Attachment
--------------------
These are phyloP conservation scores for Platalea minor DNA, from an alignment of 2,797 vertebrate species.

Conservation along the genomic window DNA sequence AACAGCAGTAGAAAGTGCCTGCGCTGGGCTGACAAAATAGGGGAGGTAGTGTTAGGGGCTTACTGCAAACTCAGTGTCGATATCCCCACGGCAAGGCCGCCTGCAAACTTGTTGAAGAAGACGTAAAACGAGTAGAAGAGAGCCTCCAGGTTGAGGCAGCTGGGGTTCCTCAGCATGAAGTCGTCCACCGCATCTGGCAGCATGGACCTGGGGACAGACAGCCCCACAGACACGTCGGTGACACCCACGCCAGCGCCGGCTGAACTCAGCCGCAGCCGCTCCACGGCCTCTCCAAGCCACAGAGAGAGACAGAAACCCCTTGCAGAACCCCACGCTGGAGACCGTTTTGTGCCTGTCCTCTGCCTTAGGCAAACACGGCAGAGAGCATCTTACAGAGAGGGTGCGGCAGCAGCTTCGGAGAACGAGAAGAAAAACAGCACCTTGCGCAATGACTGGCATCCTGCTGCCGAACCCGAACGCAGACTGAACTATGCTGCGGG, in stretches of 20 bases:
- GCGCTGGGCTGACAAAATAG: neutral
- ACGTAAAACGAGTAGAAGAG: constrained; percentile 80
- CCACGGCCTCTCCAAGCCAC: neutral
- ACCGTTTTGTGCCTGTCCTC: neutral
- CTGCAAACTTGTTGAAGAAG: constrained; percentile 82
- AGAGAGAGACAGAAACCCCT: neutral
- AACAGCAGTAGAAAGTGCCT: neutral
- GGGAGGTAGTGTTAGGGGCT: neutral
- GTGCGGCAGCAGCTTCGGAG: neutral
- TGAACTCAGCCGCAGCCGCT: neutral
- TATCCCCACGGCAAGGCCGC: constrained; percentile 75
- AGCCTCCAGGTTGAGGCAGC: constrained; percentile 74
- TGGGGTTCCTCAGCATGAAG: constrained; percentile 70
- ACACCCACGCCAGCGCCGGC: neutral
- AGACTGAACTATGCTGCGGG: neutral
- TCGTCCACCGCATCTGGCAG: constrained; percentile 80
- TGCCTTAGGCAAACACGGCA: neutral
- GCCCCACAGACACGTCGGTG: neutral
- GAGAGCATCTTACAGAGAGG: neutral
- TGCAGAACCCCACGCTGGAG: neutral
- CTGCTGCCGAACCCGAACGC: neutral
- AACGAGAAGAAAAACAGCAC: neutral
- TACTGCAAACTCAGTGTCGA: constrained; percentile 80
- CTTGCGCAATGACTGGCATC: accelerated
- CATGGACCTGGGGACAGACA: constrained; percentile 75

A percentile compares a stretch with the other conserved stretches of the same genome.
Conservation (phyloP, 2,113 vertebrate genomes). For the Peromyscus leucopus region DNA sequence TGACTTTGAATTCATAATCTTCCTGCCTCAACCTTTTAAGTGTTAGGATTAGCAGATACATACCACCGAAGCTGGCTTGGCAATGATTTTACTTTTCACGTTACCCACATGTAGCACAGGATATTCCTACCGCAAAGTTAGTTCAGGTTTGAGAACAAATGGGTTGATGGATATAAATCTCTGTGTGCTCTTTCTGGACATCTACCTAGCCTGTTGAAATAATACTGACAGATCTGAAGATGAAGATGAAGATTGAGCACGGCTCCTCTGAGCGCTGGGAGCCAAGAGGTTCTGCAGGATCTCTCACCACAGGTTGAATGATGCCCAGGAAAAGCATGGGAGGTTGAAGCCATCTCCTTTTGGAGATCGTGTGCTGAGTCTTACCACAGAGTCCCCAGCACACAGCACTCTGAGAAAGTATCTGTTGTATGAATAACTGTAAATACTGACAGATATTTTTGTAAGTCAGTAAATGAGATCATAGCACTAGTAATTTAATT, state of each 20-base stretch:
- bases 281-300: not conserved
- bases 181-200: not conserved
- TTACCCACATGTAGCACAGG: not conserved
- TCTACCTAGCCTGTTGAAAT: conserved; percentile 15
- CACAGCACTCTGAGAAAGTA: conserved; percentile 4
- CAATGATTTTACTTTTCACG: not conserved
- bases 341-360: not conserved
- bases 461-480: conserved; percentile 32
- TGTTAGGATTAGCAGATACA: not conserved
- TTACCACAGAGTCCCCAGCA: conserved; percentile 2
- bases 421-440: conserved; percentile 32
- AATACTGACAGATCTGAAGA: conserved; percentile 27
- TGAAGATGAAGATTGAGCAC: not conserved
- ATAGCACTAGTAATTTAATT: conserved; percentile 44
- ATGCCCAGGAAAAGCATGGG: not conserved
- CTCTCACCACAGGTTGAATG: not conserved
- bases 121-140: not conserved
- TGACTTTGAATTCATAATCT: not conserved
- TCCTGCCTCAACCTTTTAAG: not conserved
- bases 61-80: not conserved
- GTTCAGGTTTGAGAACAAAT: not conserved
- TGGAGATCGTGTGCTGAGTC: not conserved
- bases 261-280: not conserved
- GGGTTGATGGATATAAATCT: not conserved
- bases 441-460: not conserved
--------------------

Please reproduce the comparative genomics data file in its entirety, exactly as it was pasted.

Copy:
These are phyloP conservation scores for Platalea minor DNA, from an alignment of 2,797 vertebrate species.

Conservation along the genomic window DNA sequence AACAGCAGTAGAAAGTGCCTGCGCTGGGCTGACAAAATAGGGGAGGTAGTGTTAGGGGCTTACTGCAAACTCAGTGTCGATATCCCCACGGCAAGGCCGCCTGCAAACTTGTTGAAGAAGACGTAAAACGAGTAGAAGAGAGCCTCCAGGTTGAGGCAGCTGGGGTTCCTCAGCATGAAGTCGTCCACCGCATCTGGCAGCATGGACCTGGGGACAGACAGCCCCACAGACACGTCGGTGACACCCACGCCAGCGCCGGCTGAACTCAGCCGCAGCCGCTCCACGGCCTCTCCAAGCCACAGAGAGAGACAGAAACCCCTTGCAGAACCCCACGCTGGAGACCGTTTTGTGCCTGTCCTCTGCCTTAGGCAAACACGGCAGAGAGCATCTTACAGAGAGGGTGCGGCAGCAGCTTCGGAGAACGAGAAGAAAAACAGCACCTTGCGCAATGACTGGCATCCTGCTGCCGAACCCGAACGCAGACTGAACTATGCTGCGGG, in stretches of 20 bases:
- GCGCTGGGCTGACAAAATAG: neutral
- ACGTAAAACGAGTAGAAGAG: constrained; percentile 80
- CCACGGCCTCTCCAAGCCAC: neutral
- ACCGTTTTGTGCCTGTCCTC: neutral
- CTGCAAACTTGTTGAAGAAG: constrained; percentile 82
- AGAGAGAGACAGAAACCCCT: neutral
- AACAGCAGTAGAAAGTGCCT: neutral
- GGGAGGTAGTGTTAGGGGCT: neutral
- GTGCGGCAGCAGCTTCGGAG: neutral
- TGAACTCAGCCGCAGCCGCT: neutral
- TATCCCCACGGCAAGGCCGC: constrained; percentile 75
- AGCCTCCAGGTTGAGGCAGC: constrained; percentile 74
- TGGGGTTCCTCAGCATGAAG: constrained; percentile 70
- ACACCCACGCCAGCGCCGGC: neutral
- AGACTGAACTATGCTGCGGG: neutral
- TCGTCCACCGCATCTGGCAG: constrained; percentile 80
- TGCCTTAGGCAAACACGGCA: neutral
- GCCCCACAGACACGTCGGTG: neutral
- GAGAGCATCTTACAGAGAGG: neutral
- TGCAGAACCCCACGCTGGAG: neutral
- CTGCTGCCGAACCCGAACGC: neutral
- AACGAGAAGAAAAACAGCAC: neutral
- TACTGCAAACTCAGTGTCGA: constrained; percentile 80
- CTTGCGCAATGACTGGCATC: accelerated
- CATGGACCTGGGGACAGACA: constrained; percentile 75

A percentile compares a stretch with the other conserved stretches of the same genome.
Conservation (phyloP, 2,113 vertebrate genomes). For the Peromyscus leucopus region DNA sequence TGACTTTGAATTCATAATCTTCCTGCCTCAACCTTTTAAGTGTTAGGATTAGCAGATACATACCACCGAAGCTGGCTTGGCAATGATTTTACTTTTCACGTTACCCACATGTAGCACAGGATATTCCTACCGCAAAGTTAGTTCAGGTTTGAGAACAAATGGGTTGATGGATATAAATCTCTGTGTGCTCTTTCTGGACATCTACCTAGCCTGTTGAAATAATACTGACAGATCTGAAGATGAAGATGAAGATTGAGCACGGCTCCTCTGAGCGCTGGGAGCCAAGAGGTTCTGCAGGATCTCTCACCACAGGTTGAATGATGCCCAGGAAAAGCATGGGAGGTTGAAGCCATCTCCTTTTGGAGATCGTGTGCTGAGTCTTACCACAGAGTCCCCAGCACACAGCACTCTGAGAAAGTATCTGTTGTATGAATAACTGTAAATACTGACAGATATTTTTGTAAGTCAGTAAATGAGATCATAGCACTAGTAATTTAATT, state of each 20-base stretch:
- bases 281-300: not conserved
- bases 181-200: not conserved
- TTACCCACATGTAGCACAGG: not conserved
- TCTACCTAGCCTGTTGAAAT: conserved; percentile 15
- CACAGCACTCTGAGAAAGTA: conserved; percentile 4
- CAATGATTTTACTTTTCACG: not conserved
- bases 341-360: not conserved
- bases 461-480: conserved; percentile 32
- TGTTAGGATTAGCAGATACA: not conserved
- TTACCACAGAGTCCCCAGCA: conserved; percentile 2
- bases 421-440: conserved; percentile 32
- AATACTGACAGATCTGAAGA: conserved; percentile 27
- TGAAGATGAAGATTGAGCAC: not conserved
- ATAGCACTAGTAATTTAATT: conserved; percentile 44
- ATGCCCAGGAAAAGCATGGG: not conserved
- CTCTCACCACAGGTTGAATG: not conserved
- bases 121-140: not conserved
- TGACTTTGAATTCATAATCT: not conserved
- TCCTGCCTCAACCTTTTAAG: not conserved
- bases 61-80: not conserved
- GTTCAGGTTTGAGAACAAAT: not conserved
- TGGAGATCGTGTGCTGAGTC: not conserved
- bases 261-280: not conserved
- GGGTTGATGGATATAAATCT: not conserved
- bases 441-460: not conserved